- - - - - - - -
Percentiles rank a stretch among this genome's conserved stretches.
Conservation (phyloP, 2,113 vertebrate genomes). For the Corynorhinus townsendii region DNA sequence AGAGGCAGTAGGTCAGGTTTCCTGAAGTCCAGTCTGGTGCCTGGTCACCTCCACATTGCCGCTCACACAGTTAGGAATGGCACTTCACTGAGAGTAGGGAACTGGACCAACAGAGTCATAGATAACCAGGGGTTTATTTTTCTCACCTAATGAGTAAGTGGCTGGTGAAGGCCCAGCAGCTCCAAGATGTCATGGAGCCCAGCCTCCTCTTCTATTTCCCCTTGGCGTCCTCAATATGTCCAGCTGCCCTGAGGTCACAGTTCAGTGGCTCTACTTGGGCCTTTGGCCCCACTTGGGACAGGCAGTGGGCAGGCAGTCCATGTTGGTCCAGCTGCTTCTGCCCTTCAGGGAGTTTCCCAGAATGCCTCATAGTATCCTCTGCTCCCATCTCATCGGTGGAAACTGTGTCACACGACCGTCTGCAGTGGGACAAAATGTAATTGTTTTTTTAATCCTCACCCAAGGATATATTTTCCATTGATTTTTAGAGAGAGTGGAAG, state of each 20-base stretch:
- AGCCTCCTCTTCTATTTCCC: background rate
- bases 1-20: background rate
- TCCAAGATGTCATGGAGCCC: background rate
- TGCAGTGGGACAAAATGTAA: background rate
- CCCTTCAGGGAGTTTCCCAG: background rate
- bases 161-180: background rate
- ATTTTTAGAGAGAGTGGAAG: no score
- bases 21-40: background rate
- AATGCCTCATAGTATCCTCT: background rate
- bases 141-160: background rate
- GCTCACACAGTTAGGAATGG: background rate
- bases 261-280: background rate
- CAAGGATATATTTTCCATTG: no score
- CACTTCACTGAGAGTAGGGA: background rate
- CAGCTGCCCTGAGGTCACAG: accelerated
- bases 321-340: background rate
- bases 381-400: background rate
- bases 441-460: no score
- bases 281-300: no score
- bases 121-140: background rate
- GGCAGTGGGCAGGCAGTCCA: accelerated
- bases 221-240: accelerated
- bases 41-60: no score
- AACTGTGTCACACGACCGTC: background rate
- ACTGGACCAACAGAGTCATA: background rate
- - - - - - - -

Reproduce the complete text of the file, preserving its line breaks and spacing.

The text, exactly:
Percentiles rank a stretch among this genome's conserved stretches.
Conservation (phyloP, 2,113 vertebrate genomes). For the Corynorhinus townsendii region DNA sequence AGAGGCAGTAGGTCAGGTTTCCTGAAGTCCAGTCTGGTGCCTGGTCACCTCCACATTGCCGCTCACACAGTTAGGAATGGCACTTCACTGAGAGTAGGGAACTGGACCAACAGAGTCATAGATAACCAGGGGTTTATTTTTCTCACCTAATGAGTAAGTGGCTGGTGAAGGCCCAGCAGCTCCAAGATGTCATGGAGCCCAGCCTCCTCTTCTATTTCCCCTTGGCGTCCTCAATATGTCCAGCTGCCCTGAGGTCACAGTTCAGTGGCTCTACTTGGGCCTTTGGCCCCACTTGGGACAGGCAGTGGGCAGGCAGTCCATGTTGGTCCAGCTGCTTCTGCCCTTCAGGGAGTTTCCCAGAATGCCTCATAGTATCCTCTGCTCCCATCTCATCGGTGGAAACTGTGTCACACGACCGTCTGCAGTGGGACAAAATGTAATTGTTTTTTTAATCCTCACCCAAGGATATATTTTCCATTGATTTTTAGAGAGAGTGGAAG, state of each 20-base stretch:
- AGCCTCCTCTTCTATTTCCC: background rate
- bases 1-20: background rate
- TCCAAGATGTCATGGAGCCC: background rate
- TGCAGTGGGACAAAATGTAA: background rate
- CCCTTCAGGGAGTTTCCCAG: background rate
- bases 161-180: background rate
- ATTTTTAGAGAGAGTGGAAG: no score
- bases 21-40: background rate
- AATGCCTCATAGTATCCTCT: background rate
- bases 141-160: background rate
- GCTCACACAGTTAGGAATGG: background rate
- bases 261-280: background rate
- CAAGGATATATTTTCCATTG: no score
- CACTTCACTGAGAGTAGGGA: background rate
- CAGCTGCCCTGAGGTCACAG: accelerated
- bases 321-340: background rate
- bases 381-400: background rate
- bases 441-460: no score
- bases 281-300: no score
- bases 121-140: background rate
- GGCAGTGGGCAGGCAGTCCA: accelerated
- bases 221-240: accelerated
- bases 41-60: no score
- AACTGTGTCACACGACCGTC: background rate
- ACTGGACCAACAGAGTCATA: background rate